A Big Brother fan from the off and a lover of movies that have a very similar premise to this ('Battle Royale' and 'Series 7: The Contenders' both spring to mind), Suzanne Collins had a bit of a head-start with me when I read the book, but the sci-fi element gave it a unique selling point that definitely added something new to the party. For those even later on the bandwagon than I was, the story is set in a futuristic United States of America, where the country had been divided into 13 'Districts' all presided over by the 'Capitol'. Many years before, the Districts had attempted to revolt against the Capitol and as punishment, the Capitol destroyed District 13 and every citizen within. To remind the people of the 12 Districts of the power the Capitol has over them, every year one boy and one girl, between the age of 12 and 18, from each district is forced to compete in 'The Hunger Games' - a battle to the death in a televised arena. 24 contestants enter the arena - only one can survive.
|Effie Trinket (Elizabeth Banks) rocks the pink look |
while Katniss (Jennifer Lawrence) pales in comparison.
The film starts pretty swiftly, as we are introduced to Katniss (Jennifer Lawrence) and her sister, Primrose (Willow Shields) as they go to attend the 'Reaping' where the random boy and girl are chosen. And whatdyaknow one of them is selected to take part. Didn't see that one coming. Katniss and Peeta (Josh Hutcherson) go forward and take part in the games.
What really worked in this film was the contrast between the Districts and the Capitol: the oppression, hunger, poverty and sheer depression of District 11 and 12 in particular, compared to the glimmering radiance and overwhelming optimism of the Capitol. The people of the Capitol see no harm in the Hunger Games: only the entertainment value. The make up and costumes are superb and very well realised from the descriptions in the novel.
The performances from Lawrence and Hutcherson in the lead roles are excellent. They carry the movie in a way that Daniel Radcliffe and his cohort, only really managed to achieve in the last two movies of their franchise. Having not really been a big fan of Lawrence in her Oscar-nominated performance in 'Winter's Bone' she carried this movie with so much more empathy and character. They are supported ably by a generally excellent adult cast including a scene-stealing Stanley Tucci, Lenny Kravitz and Woody Harrelson. Only Elizabeth Banks fails to convince in what could have been a wonderfully sinister role, that seems to have been dumbed down from the book.
But when it comes to the younger cast members there is a real feeling of one-dimensionality to the performances. Young Amandla Stenberg as Rue, should be an emotional centre to the middle section of the film, but plays her part like a stage-school reject; Liam Hemsworth might be pretty to look at but he really shows the limitations of his range, with an inability to even look sad properly; and the majority of the tributes in the Games are given so little to work with that their is no chance of them putting in decent performances.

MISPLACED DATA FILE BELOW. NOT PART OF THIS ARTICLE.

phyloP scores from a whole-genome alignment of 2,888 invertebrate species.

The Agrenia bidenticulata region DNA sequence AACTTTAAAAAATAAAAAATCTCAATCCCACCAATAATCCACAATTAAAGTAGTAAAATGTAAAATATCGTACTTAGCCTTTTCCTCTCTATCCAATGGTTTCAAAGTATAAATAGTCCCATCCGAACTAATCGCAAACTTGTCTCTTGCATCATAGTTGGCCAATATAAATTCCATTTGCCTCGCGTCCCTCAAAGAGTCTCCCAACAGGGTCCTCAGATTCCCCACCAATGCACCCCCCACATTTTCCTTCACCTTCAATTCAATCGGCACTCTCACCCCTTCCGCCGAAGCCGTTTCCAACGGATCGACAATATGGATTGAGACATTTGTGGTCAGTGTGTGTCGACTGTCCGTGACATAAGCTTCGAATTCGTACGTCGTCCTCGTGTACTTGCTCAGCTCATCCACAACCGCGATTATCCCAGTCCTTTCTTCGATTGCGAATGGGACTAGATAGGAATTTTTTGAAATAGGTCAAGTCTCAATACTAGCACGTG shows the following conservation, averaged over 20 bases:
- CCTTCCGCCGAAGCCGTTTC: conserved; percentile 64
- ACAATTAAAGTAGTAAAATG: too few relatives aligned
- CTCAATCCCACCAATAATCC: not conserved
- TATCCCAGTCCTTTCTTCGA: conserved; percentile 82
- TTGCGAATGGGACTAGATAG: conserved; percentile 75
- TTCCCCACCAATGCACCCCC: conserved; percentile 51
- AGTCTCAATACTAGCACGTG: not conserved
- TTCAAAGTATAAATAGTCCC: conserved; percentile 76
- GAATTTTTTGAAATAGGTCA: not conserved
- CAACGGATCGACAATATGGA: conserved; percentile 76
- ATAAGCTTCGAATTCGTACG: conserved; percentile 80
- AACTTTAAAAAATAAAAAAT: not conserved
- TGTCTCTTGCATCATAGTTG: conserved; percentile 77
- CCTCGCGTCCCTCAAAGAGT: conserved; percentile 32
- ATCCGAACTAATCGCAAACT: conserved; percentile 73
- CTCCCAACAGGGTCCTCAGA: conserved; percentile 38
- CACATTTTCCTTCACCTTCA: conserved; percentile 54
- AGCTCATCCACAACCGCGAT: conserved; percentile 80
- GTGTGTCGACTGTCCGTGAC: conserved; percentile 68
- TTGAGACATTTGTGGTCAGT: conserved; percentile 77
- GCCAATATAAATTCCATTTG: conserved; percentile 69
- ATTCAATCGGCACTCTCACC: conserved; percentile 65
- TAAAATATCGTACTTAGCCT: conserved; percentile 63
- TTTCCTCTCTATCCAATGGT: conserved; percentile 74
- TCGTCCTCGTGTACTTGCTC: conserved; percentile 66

Having said all that, this movie isn't about looking for Oscar-worthy performances. It's about being a good thriller, with a great story to tell - and it certainly manages that. It rips along at a great pace; the killings are varied and at times quite nasty (sorry but the censors giving this a 12A is completely beyond me - maybe I'm just getting old); and there are moments that draw genuine compassion from the audience. The scene in which District 11 mourn the loss of one of their tributes stuck right in my throat.
The movie could have benefitted with a bit more clarity in terms of which characters were alive, and which were dead, as well as some additional background on some of the other tributes, but as the story was almost entirely told from the perspective of Katniss it would have been difficult to give these elements any more depth. The pacing was one of the biggest strengths and could have been jeopardised by adding in more back story.
One of the hardest things to do when directing a popular novel is striking that balance between making the movie you want to make and keeping the fans of the original book happy. Gary Ross and Suzanne Collins have done a wonderful job of keeping that balance pretty much perfect. Newcomers to the story will understand, relate to the characters and be intrigued to see what happens next - the fans will find pretty much every event from the book resurrected in the film, with very little creative licence taken.
The only thing to do now is to move on to start reading the 2nd book in the trilogy... The rest of the world prepare to be ignored for a couple of days!
Lowdown: A faithful but imaginative adaptation of the popular novel, this is a great introduction to The Hunger Games story, with an original take on a well-worn premise. Lawrence carries the movie well and begins to show why she is becoming such a star.